Saturday

18 September 2021

Jonah 4:1-11

But this was very displeasing to Jonah, and he became angry. He prayed to the Lord and said, 'O Lord! Is not this what I said while I was still in my own country?' (vs 1-2)

Psalm 72

Background

It is in this last chapter of Jonah that I think we get a true picture of the man. It begins with the anger he feels. He has taken up the challenges he was set, despite his initial refusal. Having seen the wickedness of the city he was being sent to, he waits to see its punishment, which of course does not occur, as the people have heard the message he has pronounced and have turned to God.

Jonah sits and waits in comfort under the bush the Lord has kindly provided and then despite his obedience, the worm comes and destroys his shelter leaving him feeling sick and wishing to die. The chapter then goes on with the profound message from the Lord reminding Jonah, that he himself did not plant the bush and therefore  had no control over what happened to it. He also points out to him that he, the creator, has a concern for the people of this vast city and their animals rather than wanting to wipe them off the face of the earth. We do not have any words of reply from Jonah but he is truly rebuked as the writer comes to the end of the narrative.

In many ways this chapter is the one which is perhaps the most profound in its teaching for modern readers. Sometimes we and our fellow believers work extremely hard to bring about change in a situation, sometimes far away. We have people in our prayers, as well as providing them with what they need to survive. We hope that they will learn to love God in the way we do. We watch waiting for them to prosper but it would seem nothing changes, despite our impatience for it to happen. As we come to the end of the book we can perhaps see a story with a beginning and a prophet who does the will of God but is disappointed at the result. Perhaps there is a message for us all.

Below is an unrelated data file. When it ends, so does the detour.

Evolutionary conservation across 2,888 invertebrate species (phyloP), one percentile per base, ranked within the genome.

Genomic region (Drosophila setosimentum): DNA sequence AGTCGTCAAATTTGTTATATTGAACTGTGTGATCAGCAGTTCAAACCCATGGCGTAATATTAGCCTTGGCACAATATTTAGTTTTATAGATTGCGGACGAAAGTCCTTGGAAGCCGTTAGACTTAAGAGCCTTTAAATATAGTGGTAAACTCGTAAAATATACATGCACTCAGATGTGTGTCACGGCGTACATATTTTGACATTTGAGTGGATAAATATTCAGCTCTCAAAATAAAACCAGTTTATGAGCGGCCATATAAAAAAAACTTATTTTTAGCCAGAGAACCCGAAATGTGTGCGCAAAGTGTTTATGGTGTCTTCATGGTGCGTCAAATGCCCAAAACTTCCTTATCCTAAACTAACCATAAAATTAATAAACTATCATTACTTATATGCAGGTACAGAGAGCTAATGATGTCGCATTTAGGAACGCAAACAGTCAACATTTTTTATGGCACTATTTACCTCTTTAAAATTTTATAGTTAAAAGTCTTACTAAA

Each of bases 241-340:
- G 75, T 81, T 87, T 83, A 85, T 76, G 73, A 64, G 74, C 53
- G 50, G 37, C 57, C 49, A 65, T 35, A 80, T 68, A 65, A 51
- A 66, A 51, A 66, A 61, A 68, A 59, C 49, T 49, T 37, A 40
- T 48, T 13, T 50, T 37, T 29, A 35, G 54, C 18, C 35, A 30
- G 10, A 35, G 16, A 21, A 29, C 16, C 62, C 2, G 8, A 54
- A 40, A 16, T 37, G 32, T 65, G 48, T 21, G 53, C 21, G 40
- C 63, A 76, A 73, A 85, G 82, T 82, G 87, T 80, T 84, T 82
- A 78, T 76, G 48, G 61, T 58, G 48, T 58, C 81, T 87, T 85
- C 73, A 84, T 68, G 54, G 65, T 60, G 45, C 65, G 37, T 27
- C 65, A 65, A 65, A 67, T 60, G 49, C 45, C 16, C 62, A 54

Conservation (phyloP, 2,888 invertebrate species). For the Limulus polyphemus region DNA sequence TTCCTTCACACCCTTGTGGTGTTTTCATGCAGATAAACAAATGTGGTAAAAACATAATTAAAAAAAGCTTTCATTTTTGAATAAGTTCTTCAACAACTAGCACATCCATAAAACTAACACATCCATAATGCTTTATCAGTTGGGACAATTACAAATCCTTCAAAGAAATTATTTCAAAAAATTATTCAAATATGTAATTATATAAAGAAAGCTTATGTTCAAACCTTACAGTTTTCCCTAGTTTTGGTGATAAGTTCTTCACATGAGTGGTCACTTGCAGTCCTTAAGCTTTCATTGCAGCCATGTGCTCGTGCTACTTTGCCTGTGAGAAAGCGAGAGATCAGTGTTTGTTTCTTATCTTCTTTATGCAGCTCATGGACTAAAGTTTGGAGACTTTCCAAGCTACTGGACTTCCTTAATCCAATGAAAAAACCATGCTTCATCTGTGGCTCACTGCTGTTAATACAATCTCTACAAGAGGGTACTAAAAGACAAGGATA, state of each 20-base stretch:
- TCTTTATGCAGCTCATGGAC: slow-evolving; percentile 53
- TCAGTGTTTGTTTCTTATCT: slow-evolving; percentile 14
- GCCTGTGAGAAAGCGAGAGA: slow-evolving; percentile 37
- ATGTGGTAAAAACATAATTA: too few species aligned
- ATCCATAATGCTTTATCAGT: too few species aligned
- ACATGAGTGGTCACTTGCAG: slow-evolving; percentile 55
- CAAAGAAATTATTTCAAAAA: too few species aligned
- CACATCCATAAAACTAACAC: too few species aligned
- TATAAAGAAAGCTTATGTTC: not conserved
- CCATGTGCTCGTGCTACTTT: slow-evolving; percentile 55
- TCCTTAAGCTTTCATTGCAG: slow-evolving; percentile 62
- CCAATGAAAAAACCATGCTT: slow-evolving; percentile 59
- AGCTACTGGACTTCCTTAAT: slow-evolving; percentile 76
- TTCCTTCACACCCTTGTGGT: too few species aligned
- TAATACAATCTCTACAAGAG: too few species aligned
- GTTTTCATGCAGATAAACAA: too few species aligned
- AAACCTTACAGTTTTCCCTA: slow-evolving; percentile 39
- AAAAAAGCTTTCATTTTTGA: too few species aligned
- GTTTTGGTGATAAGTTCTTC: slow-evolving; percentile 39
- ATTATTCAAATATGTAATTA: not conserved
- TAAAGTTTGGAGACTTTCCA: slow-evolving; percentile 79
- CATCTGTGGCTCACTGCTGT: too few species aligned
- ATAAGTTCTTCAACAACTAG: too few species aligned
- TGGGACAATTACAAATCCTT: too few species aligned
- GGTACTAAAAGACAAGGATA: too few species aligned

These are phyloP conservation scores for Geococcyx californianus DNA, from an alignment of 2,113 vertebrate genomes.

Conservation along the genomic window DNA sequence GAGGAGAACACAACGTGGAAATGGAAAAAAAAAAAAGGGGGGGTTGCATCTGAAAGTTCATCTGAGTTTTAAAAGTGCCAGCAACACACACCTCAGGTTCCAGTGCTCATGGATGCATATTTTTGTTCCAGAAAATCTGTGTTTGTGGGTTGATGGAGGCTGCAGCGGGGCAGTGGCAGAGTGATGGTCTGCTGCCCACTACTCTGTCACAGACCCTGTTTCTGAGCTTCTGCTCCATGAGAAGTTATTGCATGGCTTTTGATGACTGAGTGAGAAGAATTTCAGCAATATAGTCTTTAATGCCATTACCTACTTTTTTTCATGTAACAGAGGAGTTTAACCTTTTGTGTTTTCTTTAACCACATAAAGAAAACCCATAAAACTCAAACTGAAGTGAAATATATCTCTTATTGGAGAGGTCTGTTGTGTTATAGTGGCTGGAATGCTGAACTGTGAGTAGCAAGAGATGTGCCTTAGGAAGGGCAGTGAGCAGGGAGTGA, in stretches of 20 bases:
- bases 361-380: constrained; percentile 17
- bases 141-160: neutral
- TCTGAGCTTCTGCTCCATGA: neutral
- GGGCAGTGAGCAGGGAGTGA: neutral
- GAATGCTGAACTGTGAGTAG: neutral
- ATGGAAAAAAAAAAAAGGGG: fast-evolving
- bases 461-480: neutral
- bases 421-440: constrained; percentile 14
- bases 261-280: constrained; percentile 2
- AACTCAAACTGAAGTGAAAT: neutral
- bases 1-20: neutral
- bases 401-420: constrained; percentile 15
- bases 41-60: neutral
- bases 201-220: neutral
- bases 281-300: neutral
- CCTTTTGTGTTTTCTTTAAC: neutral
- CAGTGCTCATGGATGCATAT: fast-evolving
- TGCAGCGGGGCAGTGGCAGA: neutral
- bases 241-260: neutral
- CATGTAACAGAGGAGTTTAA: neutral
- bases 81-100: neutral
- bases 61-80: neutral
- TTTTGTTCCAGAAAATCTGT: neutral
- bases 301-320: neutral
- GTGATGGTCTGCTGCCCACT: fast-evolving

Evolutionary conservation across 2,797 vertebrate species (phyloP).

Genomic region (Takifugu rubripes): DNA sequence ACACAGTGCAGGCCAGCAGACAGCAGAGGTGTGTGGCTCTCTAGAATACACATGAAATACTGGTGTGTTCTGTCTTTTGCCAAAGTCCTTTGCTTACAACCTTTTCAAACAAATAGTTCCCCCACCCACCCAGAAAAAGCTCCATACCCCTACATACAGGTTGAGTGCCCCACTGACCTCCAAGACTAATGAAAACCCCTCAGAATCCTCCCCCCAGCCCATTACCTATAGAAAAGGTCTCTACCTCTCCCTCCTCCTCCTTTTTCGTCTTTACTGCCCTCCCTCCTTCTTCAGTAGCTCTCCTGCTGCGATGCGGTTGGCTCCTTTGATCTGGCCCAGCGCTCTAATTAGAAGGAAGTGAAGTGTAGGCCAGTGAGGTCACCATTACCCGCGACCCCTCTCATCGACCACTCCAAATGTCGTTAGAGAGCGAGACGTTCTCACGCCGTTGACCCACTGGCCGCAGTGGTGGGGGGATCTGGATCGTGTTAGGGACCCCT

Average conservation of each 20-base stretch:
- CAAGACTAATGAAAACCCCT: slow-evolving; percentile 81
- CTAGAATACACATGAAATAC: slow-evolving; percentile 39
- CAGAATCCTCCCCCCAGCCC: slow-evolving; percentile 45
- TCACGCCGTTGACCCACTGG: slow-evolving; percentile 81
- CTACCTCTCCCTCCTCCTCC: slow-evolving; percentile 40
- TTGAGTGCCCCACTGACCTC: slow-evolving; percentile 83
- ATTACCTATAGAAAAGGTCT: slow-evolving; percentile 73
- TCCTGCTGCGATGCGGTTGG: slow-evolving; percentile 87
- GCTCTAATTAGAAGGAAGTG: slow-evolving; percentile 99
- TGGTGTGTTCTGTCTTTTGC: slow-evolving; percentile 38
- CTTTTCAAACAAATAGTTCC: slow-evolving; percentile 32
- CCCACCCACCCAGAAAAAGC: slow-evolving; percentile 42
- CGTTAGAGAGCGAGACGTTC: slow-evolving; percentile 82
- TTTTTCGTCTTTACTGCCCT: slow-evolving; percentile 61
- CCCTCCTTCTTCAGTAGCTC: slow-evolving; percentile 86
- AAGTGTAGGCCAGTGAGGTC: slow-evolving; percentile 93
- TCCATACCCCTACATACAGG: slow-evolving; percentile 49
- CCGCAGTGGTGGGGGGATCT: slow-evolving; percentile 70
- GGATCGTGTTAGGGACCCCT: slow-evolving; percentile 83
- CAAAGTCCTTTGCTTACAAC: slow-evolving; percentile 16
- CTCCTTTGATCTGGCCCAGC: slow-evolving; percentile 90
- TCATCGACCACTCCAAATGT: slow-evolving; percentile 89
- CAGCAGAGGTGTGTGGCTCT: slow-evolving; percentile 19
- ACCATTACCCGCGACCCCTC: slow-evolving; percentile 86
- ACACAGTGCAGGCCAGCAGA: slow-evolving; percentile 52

To Ponder:

  • Have you ever seen a situation you knew was destructive to the people and the nation involved, and prayed hard, and then saw that the outcome was the opposite to what you hoped? What do you make of that?
  • In our personal lives do we often pray for a solution which will make us feel comfortable and able to see the light through the darkness, and find a result that seemingly does the opposite?
  • Does the Book of Jonah have anything to say to us in our modern times?

Prayer

Lord, as we consider the story of your prophet Jonah, help us to hear your voice in our own place and times and fulfil what and who you would have us be. Give us the strength we need to be people of love, first of all loving you with all our hearts and minds and strength and then loving our neighbours, whoever those neighbours should be, as we ourselves would wish to be loved. Amen.

 

 


Bible notes author

The Revd Pat Billsborrow

Pat Billsborrow is a supernumerary minister in the Northwich and Winsford Circuit. She is ecumenical officer in the Cheshire part of the Chester and Stoke on Trent Methodist District.

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